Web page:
Creative process is creative progress
When we are working creatively the process can be used to underpin everything that we do. There is an assumption I’ve encountered a lot in people who are not artists or creative practitioners that misunderstands how we work. This assumption is that we are sitting around waiting on inspiration to arrive to allow us to be creative. Then we rush to gather our brushes and paints to start working.
The reality of course is that creative work is very different from this. We often spend a lot of time working on ideas and exploring how best to present those ideas before putting together anything that could be considered a ‘finished’ work.
The journey is the goal. Finished work is almost a by-product of the process. It’s often simply a window on to my exploratory process that allows me to show others what my thoughts are. Like a research paper that makes a digestible version of years’ worth of scientific experimentation and analysis. The paper itself is not the goal.
Equally it is ridiculous to think that you would work away for years in the dark without ever showing your work. The hope is that we can create something that resonates with our audience. Something that others can relate to and that has something meaningful to say. There has to be a balance of course. I’m not saying that you should not produce finished works. This is necessary and ultimately part of the reason for existing as artists.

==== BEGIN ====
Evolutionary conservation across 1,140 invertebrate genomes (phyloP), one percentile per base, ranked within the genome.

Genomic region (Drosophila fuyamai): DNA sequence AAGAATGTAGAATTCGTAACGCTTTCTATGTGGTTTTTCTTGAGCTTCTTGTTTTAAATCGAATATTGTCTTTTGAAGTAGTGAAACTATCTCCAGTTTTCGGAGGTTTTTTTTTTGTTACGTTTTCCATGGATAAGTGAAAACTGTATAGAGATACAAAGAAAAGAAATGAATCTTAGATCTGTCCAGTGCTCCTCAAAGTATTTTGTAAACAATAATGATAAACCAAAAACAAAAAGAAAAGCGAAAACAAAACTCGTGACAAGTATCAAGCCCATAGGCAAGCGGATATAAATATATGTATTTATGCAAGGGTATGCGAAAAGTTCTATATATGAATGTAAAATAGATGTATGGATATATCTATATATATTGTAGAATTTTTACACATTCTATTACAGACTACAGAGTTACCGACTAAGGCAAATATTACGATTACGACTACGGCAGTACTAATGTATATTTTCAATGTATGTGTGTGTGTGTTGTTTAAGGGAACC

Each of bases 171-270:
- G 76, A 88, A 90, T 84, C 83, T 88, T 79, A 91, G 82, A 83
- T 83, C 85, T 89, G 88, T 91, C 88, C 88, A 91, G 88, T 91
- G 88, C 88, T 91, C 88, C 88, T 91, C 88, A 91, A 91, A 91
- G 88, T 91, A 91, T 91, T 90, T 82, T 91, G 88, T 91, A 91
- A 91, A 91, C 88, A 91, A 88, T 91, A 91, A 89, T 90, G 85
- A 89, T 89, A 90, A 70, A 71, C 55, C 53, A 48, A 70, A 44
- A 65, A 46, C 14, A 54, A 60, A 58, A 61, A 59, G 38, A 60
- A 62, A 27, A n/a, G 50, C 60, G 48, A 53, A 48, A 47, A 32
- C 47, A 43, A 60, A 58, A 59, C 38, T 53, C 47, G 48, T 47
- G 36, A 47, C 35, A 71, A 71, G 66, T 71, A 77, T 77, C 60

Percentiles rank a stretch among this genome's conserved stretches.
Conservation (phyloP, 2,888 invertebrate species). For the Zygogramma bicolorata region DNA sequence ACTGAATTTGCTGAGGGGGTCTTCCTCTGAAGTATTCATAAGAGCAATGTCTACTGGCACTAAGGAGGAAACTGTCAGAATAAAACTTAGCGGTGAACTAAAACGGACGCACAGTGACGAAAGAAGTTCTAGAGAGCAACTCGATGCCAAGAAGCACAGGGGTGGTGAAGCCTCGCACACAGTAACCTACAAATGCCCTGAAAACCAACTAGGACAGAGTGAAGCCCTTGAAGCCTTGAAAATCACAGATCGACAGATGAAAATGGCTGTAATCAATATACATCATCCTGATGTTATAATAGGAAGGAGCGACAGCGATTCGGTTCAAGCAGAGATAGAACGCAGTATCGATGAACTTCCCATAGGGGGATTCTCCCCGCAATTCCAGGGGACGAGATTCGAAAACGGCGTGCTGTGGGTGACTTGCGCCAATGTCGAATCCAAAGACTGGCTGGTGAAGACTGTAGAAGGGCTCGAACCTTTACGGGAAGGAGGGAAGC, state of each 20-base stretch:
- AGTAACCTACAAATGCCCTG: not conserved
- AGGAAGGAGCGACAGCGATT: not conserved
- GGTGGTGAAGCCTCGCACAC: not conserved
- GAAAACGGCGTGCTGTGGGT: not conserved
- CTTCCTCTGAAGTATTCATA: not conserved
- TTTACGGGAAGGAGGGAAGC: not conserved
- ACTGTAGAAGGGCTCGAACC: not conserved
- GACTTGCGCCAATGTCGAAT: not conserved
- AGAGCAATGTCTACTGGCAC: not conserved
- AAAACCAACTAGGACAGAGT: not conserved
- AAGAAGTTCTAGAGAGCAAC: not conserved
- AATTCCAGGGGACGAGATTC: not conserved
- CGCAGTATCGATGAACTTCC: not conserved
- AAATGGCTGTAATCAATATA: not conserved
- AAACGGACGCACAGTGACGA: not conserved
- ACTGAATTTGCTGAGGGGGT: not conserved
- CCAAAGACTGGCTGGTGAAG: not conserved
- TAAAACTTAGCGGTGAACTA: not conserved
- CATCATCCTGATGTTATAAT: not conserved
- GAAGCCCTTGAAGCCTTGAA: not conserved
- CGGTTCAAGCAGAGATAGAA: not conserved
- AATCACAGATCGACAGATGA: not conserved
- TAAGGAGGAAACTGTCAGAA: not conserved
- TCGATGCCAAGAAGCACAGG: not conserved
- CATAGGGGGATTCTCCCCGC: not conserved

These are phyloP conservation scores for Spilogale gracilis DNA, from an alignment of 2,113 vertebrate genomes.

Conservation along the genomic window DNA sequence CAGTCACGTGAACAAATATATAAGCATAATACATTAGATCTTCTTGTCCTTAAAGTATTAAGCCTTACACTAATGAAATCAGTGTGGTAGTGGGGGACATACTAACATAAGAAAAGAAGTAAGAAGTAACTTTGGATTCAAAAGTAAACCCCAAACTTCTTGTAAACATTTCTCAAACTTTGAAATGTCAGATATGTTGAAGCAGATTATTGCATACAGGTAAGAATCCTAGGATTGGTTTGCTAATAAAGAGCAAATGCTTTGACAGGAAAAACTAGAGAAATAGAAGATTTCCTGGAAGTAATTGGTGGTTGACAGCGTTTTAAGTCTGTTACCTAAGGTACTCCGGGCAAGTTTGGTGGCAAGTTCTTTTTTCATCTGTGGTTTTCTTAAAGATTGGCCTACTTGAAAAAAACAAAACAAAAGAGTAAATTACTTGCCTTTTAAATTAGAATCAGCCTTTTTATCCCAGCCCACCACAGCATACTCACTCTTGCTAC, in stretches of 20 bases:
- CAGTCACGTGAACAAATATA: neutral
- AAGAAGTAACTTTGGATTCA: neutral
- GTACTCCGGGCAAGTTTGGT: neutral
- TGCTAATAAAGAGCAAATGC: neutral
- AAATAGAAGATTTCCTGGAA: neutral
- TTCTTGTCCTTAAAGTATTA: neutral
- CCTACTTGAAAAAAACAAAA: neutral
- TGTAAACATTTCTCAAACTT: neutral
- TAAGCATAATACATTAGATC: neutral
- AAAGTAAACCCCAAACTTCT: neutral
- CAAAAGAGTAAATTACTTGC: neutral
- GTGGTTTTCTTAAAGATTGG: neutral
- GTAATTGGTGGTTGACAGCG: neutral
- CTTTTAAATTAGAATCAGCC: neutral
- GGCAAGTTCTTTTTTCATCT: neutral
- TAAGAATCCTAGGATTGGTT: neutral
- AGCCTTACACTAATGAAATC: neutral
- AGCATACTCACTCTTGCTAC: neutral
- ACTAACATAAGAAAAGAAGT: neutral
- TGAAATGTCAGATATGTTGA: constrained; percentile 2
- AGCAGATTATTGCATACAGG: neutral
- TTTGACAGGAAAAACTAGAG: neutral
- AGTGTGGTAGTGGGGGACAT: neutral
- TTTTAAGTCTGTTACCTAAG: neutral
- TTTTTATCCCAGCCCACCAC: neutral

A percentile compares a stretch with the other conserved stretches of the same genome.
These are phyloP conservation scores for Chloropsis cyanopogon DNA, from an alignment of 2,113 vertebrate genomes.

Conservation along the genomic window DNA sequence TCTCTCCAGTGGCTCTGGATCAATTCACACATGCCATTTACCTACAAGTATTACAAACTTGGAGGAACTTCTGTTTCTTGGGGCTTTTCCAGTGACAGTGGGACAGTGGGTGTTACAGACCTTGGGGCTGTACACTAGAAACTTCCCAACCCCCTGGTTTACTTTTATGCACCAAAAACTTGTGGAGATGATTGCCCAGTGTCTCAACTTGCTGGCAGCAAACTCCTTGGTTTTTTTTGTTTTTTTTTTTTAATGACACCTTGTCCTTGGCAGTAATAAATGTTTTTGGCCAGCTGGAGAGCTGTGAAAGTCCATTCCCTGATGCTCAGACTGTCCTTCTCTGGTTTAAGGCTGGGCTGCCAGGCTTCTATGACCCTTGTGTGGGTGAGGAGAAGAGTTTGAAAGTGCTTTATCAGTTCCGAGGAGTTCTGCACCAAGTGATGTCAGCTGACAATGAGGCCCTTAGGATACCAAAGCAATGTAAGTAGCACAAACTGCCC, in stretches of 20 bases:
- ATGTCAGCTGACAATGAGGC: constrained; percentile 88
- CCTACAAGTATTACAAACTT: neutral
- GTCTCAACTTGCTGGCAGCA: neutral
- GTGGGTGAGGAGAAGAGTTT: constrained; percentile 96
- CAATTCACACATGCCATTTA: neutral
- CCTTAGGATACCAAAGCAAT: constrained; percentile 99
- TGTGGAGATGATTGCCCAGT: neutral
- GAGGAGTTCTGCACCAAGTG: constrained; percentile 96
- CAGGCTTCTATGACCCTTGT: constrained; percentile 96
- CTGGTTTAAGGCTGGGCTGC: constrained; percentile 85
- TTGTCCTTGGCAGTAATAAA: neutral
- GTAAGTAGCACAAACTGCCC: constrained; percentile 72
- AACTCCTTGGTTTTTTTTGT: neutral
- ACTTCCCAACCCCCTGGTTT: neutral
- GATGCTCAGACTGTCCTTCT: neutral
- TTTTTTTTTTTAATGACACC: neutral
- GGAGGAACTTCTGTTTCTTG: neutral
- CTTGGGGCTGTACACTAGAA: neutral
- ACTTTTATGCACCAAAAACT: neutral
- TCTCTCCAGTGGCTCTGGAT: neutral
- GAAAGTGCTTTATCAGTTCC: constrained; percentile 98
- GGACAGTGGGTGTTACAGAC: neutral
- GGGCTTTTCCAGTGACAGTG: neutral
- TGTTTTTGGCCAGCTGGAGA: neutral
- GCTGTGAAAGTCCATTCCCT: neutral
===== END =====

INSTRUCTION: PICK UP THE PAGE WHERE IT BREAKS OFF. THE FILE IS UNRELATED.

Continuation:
What we are talking about is a re-alignment of priorities. When you focus on process magic things happen. Work begins to almost create itself as a by-product.
The power of positive habits for artists
In ‘Atomic Habits’, Clear advocates for examining habitual behaviours (good and bad). You then going on to make small adjustments to these habits by breaking down the process of habitual behaviour. This process can be used to encourage and enhance good habits or to break bad habits.
Imagine this example; every time you set out to start painting you are hampered by the fact that your paint palette is dirty from the last painting session. The stains and dried in lumps of paint need cleaned before you start painting. This inconvenience becomes disruptive to your workflow as you have to waste precious time cleaning at the start of every session when you are most energised.
So to tackle this detail you decide to make an adjustment to your process and stop painting five minutes before you usually would in every session and clean the palette in preparation for the next time you sit down to paint. You come to the studio next time round and you are energised and ready to go. No palette cleaning required.
The principles of habit
On the face of it this might seem like a very trivial thing to focus on but that’s part of the concept of Atomic Habits. Every small change adds up to eventually make big change. A few small adjustments like this to your studio process helps to remove the barriers to you being in a productive flow state faster. All the small adjustments add up.